The New Castle Town Board approved the acquisition of an electric bus as a shuttle between Chappaqua Crossing and downtown Chappaqua despite distance limitations and a potential disproportionate benefit for the new development’s residents.
In a split 3-2 vote last week, Supervisor Robert Greenstein and council members Lisa Katz and Adam Brodsky argued that its’ purchase and use would provide increased accessibility between downtown Chappaqua and the former Reader’s Digest site and cut down on greenhouse gas emissions by encouraging an alternative form of transportation.
It would also enhance the town’s reputation as an environmental leader.
“I look forward to the day when I see that vehicle going up and down the hill knowing this is who we are as a community and that we’re doing our part to reduce greenhouse gas emissions,” said Greenstein, who noted the purchase is supported by the town’s Sustainability Advisory Committee (SAB).
However, board members Hala Makowska and Jeremy Saland countered that while they support green initiatives, the bus isn’t practical enough because it is limited to between 75 and 90 miles and would take eight hours to fully recharge, significantly reducing the town’s ability to use it for other purposes.
“At a certain point, you have to say if this was my family, my money, my budget, is this how I would spend my money?” Makowska said. “When I take a look at maximum distance on a single charge and it takes eight hours to charge (for) 90 miles under perfect conditions, this bus is really limited to the Summit/Greenfield jitney process and maybe a few rare exceptions.”
The pair contended that the primary beneficiary would be residents at Chappaqua Crossing. New housing is being constructed at the site, including more than 60 affordable housing, workforce housing and market-rate units at the signature cupola building. Later on, developer Summit/Greenfield will construct 111 new townhouses.
Under an agreement with the town, Summit/Greenfield is obligated to operate a shuttle service for at least two years between the campus and downtown during the four-hour Metro-North peak train periods for the morning and evening commutes as well as an hourly run between 11 a.m. and 2 p.m., said Director of Planning Sabrina Charney Hull. The shuttle service would start after the Certificate of Occupancy is obtained for the cupola building housing, she said.
Although the bus costs about $250,000, it is expected only about $60,000 will need to be spent for the bus. The town will be the recipient of a $100,000 Clean Energy Community grant from the New York State Research & Development Agency (NYSERDA) and another $90,000 rebate from the agency.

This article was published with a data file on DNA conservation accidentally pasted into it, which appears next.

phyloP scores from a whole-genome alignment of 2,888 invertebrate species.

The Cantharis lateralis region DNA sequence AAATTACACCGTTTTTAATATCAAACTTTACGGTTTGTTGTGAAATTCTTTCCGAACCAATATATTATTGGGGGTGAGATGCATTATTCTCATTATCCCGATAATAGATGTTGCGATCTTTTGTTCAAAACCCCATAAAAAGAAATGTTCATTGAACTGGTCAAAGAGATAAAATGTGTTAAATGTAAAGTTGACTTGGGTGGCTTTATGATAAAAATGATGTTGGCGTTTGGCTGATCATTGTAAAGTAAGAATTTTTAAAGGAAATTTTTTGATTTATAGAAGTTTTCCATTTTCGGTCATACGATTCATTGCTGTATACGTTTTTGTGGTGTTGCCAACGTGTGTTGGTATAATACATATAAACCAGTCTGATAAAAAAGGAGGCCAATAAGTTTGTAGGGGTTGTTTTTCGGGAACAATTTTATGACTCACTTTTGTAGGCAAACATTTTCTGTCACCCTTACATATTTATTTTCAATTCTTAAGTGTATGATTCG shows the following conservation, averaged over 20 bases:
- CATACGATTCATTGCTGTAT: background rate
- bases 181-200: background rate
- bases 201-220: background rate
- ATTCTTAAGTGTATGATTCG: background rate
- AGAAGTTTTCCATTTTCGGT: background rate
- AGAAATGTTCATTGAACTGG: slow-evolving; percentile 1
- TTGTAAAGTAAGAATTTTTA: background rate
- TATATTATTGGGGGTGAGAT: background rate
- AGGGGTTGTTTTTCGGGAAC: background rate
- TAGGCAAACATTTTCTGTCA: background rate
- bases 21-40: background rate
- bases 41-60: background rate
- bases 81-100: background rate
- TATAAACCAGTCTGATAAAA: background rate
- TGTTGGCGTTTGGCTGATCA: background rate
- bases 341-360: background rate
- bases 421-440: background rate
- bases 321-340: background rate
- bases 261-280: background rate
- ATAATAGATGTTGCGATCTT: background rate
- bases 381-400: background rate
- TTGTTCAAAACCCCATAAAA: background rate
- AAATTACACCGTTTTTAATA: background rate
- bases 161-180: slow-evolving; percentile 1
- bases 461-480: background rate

Saland said that the town, which had also listed the grant go toward LED lighting for the downtown Chappaqua streetscape project on the application, would be more feasible.
“What I’m concerned about is its use and viability,” Saland said. “I’m concerned that it provides a limited benefit to a limited group of people, that limited are at Chappaqua Crossing, where it’s going to be both private and public dollars.”
Makowska added that the town should have negotiated with Summit/Greenfield ahead of time to get a firm commitment regarding their contribution for the vehicle.
Hull responded that while the concerns are valid, NYSERDA would be most likely to sign off on the grant for projects by judging the level of reduction in carbon emissions. The town resolution estimates that New Castle would reduce its greenhouse gas emissions by 50 tons annually.
Furthermore, the grant would cover only about 10 percent of the roughly $1 million LED lighting costs for the downtown streetscape and infrastructure project, Hull said.
Katz said she believes the town may be underestimating how much it will use the bus, including serving as a shuttle between downtown and the Chappaqua Performing Arts Center.
“I think to be able to fulfill the Paris Accord (Agreement) in some way and to give people accessibility between Chappaqua Crossing and downtown, especially for shows and at a time that we want to support restaurants and other merchants, I think it’s important,” she said.
Hull said the town would be able to complete partial charges during the day that will provide the bus with more mileage.